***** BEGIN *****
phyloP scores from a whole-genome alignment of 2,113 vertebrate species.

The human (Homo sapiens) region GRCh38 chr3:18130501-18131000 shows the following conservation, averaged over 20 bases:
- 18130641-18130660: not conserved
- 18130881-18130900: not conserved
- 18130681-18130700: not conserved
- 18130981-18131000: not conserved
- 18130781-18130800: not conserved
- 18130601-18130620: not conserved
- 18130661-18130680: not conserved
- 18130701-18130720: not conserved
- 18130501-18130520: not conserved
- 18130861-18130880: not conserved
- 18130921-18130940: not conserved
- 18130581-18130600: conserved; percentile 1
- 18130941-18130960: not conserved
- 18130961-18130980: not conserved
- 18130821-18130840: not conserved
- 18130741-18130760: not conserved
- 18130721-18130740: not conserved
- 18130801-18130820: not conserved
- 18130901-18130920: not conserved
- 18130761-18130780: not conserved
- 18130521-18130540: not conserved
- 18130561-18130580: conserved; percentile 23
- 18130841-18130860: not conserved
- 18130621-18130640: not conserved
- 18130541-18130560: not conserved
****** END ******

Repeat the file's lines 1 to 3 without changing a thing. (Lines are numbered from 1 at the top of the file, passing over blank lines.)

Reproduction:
phyloP scores from a whole-genome alignment of 2,113 vertebrate species.

The human (Homo sapiens) region GRCh38 chr3:18130501-18131000 shows the following conservation, averaged over 20 bases:
- 18130641-18130660: not conserved